By Saket Suman
Book: Maid In India; Author: Tripti Lahiri; Publisher: Aleph; Pages: 314; Price: Rs 599
Do you have a domestic help at home to assist your family with household chores? When was the last time you stopped to take a close look at all that she goes through? Perhaps, never. This rare gem of scholarship brings their stories — of migration, pain and constant deprivation — to the fore, while reminding us of the gap between what we say we believe in, and what we actually practise in our day-to-day lives.
Titled “Maid in India”, this work of nonfiction is a result of meticulous research, which shows as one flicks through its pages. The author goes back to historical sources, ranging from scriptures to ages-old autobiographies and memoirs that mention the presence of maids in our society, to bust, point by point, all the myths that we associate with the women who work in our homes and homes around us.
The author points out that India has always had servants in some form or another, but what was once a trickle has now turned into a steady stream of women and men leaving their villages to work mostly in one of the five big cities of India. Lahiri presents and elaborates on all the reasons that may have led to this flourishing business of utmost deprivation and neglect. She also paints a thought-provoking sketch of how the trend of domestic help has been changing over time in India and elsewhere.
But there is a larger narrative that the author has themed her book around.
“Two-thirds of all domestic help employed by families are women and that share rises to 80 per cent if workers whose duties take place outside the house are included. That is almost the exact opposite of the state of affairs at the start of the twentieth century, when women supplied just a third of household help,” she writes, while also reminding us that the most recent figures show that domestic work absorbs more than eight per cent of urban female workers, compared to less than one per cent of male workers.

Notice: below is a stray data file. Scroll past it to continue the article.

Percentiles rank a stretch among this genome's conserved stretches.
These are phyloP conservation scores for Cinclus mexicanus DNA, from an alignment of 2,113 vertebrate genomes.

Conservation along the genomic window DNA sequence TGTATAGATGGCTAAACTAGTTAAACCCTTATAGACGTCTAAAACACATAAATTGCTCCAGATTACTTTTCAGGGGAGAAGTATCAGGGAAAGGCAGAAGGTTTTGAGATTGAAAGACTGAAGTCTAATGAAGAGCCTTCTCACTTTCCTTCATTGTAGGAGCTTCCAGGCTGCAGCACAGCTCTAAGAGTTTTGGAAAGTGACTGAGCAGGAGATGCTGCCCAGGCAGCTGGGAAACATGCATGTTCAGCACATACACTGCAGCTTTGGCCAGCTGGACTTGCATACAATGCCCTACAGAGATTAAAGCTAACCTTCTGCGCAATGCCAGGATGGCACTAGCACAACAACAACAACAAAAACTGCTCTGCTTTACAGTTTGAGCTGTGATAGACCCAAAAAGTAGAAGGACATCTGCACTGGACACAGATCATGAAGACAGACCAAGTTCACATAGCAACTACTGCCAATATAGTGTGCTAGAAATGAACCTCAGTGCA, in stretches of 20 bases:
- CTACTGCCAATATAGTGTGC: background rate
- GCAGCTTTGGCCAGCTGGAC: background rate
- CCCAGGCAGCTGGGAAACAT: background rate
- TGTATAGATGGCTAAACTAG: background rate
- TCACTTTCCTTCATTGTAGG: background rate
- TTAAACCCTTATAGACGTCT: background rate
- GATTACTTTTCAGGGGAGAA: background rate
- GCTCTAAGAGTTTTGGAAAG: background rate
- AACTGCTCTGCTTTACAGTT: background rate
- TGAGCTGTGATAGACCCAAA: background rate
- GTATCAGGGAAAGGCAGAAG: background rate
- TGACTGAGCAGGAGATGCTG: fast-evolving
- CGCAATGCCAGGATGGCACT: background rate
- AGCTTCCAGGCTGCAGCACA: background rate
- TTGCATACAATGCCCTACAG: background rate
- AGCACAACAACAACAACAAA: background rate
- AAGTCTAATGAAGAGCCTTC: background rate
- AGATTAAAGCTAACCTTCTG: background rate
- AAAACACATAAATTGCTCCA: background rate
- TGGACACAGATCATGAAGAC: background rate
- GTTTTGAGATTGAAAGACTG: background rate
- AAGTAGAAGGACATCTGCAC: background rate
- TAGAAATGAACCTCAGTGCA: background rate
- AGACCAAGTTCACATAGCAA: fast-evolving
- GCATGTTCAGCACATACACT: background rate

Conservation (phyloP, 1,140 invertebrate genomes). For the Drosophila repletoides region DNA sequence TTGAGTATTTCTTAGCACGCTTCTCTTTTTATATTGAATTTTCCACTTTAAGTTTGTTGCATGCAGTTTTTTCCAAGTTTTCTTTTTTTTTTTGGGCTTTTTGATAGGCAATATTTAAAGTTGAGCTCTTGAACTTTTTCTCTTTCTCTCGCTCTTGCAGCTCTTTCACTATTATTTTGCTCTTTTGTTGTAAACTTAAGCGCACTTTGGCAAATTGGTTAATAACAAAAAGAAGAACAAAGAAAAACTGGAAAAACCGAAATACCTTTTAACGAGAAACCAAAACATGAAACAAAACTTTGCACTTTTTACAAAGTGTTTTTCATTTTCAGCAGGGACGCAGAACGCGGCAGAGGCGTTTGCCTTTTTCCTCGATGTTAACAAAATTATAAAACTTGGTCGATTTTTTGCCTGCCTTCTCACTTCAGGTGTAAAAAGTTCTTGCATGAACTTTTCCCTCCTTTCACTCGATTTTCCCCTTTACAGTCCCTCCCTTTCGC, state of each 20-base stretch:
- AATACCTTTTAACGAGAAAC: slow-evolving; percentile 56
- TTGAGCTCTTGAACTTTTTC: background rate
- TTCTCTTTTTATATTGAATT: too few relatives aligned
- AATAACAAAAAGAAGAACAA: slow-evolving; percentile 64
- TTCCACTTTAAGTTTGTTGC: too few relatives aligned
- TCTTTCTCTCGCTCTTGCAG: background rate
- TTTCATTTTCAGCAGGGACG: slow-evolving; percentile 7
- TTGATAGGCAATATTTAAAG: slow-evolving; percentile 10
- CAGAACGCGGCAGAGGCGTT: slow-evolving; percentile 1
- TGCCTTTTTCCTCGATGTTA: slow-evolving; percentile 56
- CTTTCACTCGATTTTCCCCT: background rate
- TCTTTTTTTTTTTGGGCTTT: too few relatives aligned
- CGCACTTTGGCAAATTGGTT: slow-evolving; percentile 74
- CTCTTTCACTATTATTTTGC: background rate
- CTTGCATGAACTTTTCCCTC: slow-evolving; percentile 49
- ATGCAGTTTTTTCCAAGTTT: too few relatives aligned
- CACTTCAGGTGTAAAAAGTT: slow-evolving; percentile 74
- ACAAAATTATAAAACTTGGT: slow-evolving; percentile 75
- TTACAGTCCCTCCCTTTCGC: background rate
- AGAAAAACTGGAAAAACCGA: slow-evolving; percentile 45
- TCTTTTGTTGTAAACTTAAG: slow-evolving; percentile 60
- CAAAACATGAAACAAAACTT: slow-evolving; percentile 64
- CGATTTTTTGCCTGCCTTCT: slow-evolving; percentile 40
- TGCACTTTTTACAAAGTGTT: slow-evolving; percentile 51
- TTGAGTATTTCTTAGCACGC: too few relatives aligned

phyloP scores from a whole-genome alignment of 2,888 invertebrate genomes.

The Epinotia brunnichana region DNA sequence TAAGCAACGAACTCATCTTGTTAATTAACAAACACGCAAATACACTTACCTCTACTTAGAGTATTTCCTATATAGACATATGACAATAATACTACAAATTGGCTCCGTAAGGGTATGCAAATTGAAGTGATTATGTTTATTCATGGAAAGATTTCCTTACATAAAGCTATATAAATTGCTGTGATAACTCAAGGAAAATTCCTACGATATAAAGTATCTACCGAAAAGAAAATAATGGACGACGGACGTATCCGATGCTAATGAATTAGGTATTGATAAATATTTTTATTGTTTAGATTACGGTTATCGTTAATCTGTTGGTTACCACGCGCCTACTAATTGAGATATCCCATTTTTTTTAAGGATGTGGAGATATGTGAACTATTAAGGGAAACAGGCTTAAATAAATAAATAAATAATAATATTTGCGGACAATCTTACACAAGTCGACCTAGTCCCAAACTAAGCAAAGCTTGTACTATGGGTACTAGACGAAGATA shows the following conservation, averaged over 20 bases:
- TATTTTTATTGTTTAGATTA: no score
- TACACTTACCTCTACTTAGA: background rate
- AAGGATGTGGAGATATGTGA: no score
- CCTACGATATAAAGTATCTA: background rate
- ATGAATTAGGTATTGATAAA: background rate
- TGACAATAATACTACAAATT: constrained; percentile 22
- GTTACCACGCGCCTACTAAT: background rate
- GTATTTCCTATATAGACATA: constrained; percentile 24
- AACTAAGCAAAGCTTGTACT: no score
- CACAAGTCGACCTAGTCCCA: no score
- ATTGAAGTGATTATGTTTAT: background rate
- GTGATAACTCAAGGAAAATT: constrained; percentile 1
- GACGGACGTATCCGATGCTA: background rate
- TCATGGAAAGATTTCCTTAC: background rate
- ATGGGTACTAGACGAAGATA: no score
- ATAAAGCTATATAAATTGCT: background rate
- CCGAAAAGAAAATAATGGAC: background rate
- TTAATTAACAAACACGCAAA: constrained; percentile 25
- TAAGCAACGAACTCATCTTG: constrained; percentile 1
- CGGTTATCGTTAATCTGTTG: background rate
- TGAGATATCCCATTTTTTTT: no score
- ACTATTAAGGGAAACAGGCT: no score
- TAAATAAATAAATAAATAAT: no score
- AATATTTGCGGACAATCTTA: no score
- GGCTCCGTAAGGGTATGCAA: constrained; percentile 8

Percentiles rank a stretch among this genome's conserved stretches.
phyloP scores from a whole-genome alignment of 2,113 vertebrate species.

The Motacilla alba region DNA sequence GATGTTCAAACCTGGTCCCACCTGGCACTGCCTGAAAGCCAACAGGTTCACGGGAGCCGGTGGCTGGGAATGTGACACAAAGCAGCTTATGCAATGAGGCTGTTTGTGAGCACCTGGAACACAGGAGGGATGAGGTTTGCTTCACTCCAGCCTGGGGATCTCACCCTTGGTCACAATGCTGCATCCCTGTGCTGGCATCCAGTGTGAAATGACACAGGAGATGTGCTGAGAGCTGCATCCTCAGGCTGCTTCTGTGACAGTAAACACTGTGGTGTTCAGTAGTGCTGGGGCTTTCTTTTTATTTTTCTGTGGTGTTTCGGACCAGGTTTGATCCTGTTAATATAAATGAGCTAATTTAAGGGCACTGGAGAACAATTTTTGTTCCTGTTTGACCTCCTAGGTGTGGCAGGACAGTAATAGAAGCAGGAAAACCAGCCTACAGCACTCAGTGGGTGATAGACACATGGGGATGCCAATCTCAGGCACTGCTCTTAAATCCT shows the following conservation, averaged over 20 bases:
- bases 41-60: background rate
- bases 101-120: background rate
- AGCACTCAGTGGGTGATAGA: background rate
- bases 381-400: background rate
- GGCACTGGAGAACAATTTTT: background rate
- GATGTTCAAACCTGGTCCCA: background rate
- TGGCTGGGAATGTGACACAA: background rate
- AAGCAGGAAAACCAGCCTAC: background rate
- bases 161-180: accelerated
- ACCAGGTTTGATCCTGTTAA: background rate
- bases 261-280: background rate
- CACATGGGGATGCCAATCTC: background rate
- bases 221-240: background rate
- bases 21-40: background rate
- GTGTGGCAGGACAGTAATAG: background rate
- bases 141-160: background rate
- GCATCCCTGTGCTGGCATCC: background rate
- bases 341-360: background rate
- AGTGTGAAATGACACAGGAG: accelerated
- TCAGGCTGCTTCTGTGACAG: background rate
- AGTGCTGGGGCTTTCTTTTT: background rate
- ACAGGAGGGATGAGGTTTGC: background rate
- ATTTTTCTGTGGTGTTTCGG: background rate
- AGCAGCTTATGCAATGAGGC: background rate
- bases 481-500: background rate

Citing examples from scriptures and other ancient texts, the author blames the “traditional view of housework” for this skewed distribution of household work between men and women.
She then goes on to debunk the many myths around maids that most of us have thought to be true. The readers are reminded that, in the past, everyone’s place — whether maid, ayah or cook, sahib or memsahib — was well understood. There were clear rules for negotiating (and maintaining) the vast chasm between the two sides. Today the story is different and “represents oh-so-many failures on the part of the Indian state over oh-so-many decades”.
From in-depth reporting in the villages from where women make their way to upper-class homes in Delhi and Gurgaon, to courtrooms where the worst allegations of abuse get an airing, and a peek into homes up and down the class ladder, “Maid in India” is an illuminating and sobering account of the complex and troubling relations between the domestic help and those she serves.
Equally interesting is the ease with which the author, Tripti Lahiri, succeeds in communicating her findings. Her simple yet detailed narration coupled with a striking choice of words may partly be a result of her journalistic career, but the depth and analysis that she displays is that of a seasoned researcher.
It is this that make this book, despite its heavy dose of facts, figures and historical references, a sound read. A title dealing with subjects as intense as this often tends to arouse disinterest in its readers with its thesis-like narrative.
To be able to break this monotony is the forte of an ideal nonfiction writer and Lahiri, with this book, has announced her arrival. The book at hand will perhaps live longer than the praise it will inevitably elicit.
This book also comes at a time when the objectivity of nonfiction books is challenged as they are increasingly turning into propaganda tools and PR exercises. Lahiri has set a benchmark for this genre. (IANS)